If the agencies do not clarify who can benefit, bank activities under CRA may not end up focused on low- and moderate-income (LMI) communities, including communities of color devastated by COVID-19.
Federal Deposit Insurance Corporation (FDIC)
Proposed rule changes to the Community Reinvestment Act (CRA) could encourage the neglect of entire markets by the largest banks, a new study found.
A diverse coalition of community-based organizations called on the OCC and the FDIC to immediately suspend the comment period for the proposed changes to CRA until after the health and financial crisis brought on by the coronavirus global pandemic is over.
Today, the Board of Governors of the Federal Reserve System (Federal Reserve), the Federal Deposit Insurance Corporation (FDIC) and the Office of the Comptroller of the Currency (OCC) released a joint statement providing guidance to financial institutions on how they can receive credit on their Community Reinvestment Act (CRA) activities to low- and moderate-income people and communities affected by the coronavirus.
Nearly all banks that earned passing marks under current rules would be able to reduce their mortgage lending to low- and moderate-income (LMI) borrowers and communities under new rules proposed for the Community Reinvestment Act (CRA), a new study found.
“We applaud the Federal Reserve’s release of CRA data. They are practicing transparency and we look forward to fully analyzing the data. We’re also curious what it may reveal or imply about the OCC and FDIC proposal. The OCC and FDIC have failed to release data they referenced in their rule proposal,” said Jesse Van Tol, CEO of NCRC.
A cardinal rule of any rulemaking is that a federal agency must use data and analysis to assess the impact of its proposed changes to a regulation. Based on NCRC’s analysis so far, it appears that the OCC and FDIC have flagrantly violated this fundamental rule.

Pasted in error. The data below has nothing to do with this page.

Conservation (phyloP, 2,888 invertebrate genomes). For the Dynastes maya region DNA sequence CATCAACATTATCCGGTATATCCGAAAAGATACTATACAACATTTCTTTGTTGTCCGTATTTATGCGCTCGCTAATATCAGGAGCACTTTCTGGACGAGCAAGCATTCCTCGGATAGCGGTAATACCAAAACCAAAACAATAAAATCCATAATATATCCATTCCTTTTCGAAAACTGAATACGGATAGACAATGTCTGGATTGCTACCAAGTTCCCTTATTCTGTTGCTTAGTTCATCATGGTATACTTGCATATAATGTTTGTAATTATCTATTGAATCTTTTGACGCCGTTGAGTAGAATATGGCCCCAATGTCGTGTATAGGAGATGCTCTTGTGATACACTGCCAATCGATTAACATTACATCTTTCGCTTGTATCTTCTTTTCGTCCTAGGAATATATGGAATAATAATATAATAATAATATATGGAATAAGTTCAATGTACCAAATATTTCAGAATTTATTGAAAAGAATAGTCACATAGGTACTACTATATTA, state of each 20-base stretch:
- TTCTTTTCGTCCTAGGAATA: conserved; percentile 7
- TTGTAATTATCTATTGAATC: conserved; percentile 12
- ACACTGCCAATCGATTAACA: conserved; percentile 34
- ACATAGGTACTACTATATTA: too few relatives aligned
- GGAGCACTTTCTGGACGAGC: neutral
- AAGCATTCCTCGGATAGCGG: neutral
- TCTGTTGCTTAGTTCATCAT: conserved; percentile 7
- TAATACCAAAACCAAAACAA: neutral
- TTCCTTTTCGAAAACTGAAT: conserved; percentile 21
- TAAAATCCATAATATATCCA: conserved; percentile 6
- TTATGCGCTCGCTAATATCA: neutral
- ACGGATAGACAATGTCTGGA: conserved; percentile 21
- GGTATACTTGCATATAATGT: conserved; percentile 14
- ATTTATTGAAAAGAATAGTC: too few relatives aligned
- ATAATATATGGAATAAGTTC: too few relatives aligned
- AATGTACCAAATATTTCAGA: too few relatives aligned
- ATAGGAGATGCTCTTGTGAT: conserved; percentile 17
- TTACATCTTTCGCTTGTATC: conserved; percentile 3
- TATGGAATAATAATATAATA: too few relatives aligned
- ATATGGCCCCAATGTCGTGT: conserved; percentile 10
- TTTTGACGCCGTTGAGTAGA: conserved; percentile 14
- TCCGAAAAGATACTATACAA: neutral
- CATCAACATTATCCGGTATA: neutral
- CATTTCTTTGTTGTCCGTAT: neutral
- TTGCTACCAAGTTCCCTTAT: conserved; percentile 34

Today, the National Community Reinvestment Coalition (NCRC) submitted a Freedom of Information Act (FOIA) request to the Office of the Comptroller of the Currency (OCC) for records related to the agency’s plan to revise Community Reinvestment Act (CRA) rules.
The government’s plan to change how it enforces the Community Reinvestment Ac is “fundamentally flawed” and will significantly weaken the law, according to analysis of the proposal by the National Community Reinvestment Coalition (NCRC).
Today, 516 state and national community-based organizations urged the Federal Deposit Insurance Corporation’s (FDIC) Board of Directors to not join the Office of the Comptroller of the Currency’s (OCC) notice of proposed rulemaking (NPR) for the Community Reinvestment Act (CRA).
In anticipation of the reform proposals to the Community Reinvestment Act (CRA) expected this week, I am continuing the review of performance measures on CRA exams. The most recent blog looked at performance measures on the lending test. This one will scrutinize performance measures on the investment and service test.
Bank branches matter. Countering the overwhelming messaging from many banks and even some regulators, the National Community Reinvestment Coalition (NCRC) has published several reports over the years that detail how much branches still matter for consumers and communities, even in 2019. Just look at the number of branches that banks opened in the last year, and it is clear that they also know the value of a physical outpost in the community they want to serve.